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[OS:N:]Children's Games



> Message: 3
> Date: Mon, 24 Sep 2001 22:02:36 -0500 (CDT)
> From: Michael <mogmios mlug missouri edu>
> To: "Drew M. Meeks" <drew redhat com>
> Cc: open-source-now-list redhat com
> Subject: Re: [OS:N:]Want To Get Involved
> 
> Another suggestion is to take lists of the programs your children like the
> best and describe them in details. What kind of game is it? What makes it
> attractive to children? In what ways is it educational? Details of how the
> games work and stuff like that. As a programmer I can program most
> anything but I don't have kids and the only OS I run is Linux so I don't
> have much exposure to the current childrens games. We are working on a
> Trails/Adventure engine for Linux which I hope will let people create
> Oregon Trail type games. Other suggestions are welcome. :)
> 

Michael,

At my son's age (early elementary), it seems he likes EVERYTHING that
has to do with

1)  Taking things apart, and
2)  Putting things back together in a different form

Whether it's an old radio dismantled and re-built in a new way (will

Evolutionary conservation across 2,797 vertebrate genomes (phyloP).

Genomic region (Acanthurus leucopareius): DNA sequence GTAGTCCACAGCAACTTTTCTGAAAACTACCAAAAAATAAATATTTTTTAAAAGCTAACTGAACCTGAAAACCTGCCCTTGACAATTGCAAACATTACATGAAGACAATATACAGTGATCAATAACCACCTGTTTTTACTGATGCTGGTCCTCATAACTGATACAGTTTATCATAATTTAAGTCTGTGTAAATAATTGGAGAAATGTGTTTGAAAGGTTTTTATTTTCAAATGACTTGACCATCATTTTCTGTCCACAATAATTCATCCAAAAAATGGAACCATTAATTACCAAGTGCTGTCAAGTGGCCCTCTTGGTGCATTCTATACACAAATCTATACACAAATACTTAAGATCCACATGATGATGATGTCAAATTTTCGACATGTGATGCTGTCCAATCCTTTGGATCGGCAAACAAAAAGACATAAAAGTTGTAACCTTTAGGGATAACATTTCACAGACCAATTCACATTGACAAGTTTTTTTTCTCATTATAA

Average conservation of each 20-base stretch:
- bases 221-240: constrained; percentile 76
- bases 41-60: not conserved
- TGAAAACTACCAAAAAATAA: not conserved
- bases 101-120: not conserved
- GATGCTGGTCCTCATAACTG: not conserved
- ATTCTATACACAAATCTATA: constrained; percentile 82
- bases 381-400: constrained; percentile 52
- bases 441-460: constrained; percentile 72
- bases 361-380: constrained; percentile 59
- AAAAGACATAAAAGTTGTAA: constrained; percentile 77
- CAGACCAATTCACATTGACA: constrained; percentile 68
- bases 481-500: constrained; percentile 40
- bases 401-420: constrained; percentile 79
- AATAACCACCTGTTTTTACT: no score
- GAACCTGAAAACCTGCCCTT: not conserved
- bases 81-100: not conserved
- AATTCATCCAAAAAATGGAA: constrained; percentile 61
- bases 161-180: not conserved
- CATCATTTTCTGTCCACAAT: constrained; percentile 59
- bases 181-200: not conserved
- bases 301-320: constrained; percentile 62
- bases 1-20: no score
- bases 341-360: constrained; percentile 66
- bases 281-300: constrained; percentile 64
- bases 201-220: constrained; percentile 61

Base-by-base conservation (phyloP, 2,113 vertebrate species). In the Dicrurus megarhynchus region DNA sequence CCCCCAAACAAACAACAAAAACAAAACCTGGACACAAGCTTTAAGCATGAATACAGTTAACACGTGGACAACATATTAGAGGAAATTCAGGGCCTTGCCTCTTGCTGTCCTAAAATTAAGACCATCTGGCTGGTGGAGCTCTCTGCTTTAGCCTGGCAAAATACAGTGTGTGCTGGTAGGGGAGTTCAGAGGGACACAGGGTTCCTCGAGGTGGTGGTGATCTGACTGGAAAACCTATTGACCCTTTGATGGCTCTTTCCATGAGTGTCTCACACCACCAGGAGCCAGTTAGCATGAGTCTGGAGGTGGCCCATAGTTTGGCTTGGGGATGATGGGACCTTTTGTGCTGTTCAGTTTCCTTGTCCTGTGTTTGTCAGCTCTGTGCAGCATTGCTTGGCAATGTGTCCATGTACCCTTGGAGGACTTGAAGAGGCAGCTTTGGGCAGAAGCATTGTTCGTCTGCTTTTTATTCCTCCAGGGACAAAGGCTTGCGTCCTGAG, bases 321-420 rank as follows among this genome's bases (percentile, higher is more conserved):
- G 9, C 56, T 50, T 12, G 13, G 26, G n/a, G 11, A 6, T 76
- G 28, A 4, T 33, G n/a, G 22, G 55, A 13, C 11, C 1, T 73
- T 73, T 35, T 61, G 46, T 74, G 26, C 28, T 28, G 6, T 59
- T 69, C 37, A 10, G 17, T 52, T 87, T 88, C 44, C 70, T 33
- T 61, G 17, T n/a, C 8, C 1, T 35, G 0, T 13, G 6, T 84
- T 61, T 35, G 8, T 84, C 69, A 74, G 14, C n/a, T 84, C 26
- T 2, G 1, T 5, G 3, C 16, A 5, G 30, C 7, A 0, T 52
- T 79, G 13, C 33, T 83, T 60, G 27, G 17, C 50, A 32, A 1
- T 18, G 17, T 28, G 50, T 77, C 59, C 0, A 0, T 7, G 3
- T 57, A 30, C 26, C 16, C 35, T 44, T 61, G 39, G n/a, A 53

this make a spaceship I can ride to the moon?), a cookie recipe measured
out in new quantities (wonder what this will taste like?), or building
new letter patterns to try to create new words (for which he always
comes up with the most interesting definitions), it seems his world is
all about exploring, defining and crossing  boundaries, discovering, and
enjoying the wonder of building something new out of something he finds
to be old.

Playing with Lincoln Logs or Legos, hiking around old car junkyards
(until the owners kick us out), going to garage sales to find
something/anything he can take apart and re-build through his own mind's
eye...all of these are games that I can play with him to feed his
growing sense of wonder and empowerment.  

When it comes to computers...to code...to open-source, I haven't got a
clue how to help him play.  I can help him explore the physical aspects
of computers...but not the power of "taking apart" and "rebuilding"
CODE; not the power of open source.

At my son's age, it seems that games that can encourage this
experimenting with the inside of computers...with building code into new
super powers...or even in teaching that there *is* a powerful inside to
a computer would be a perfect match with his interests.  

Pam





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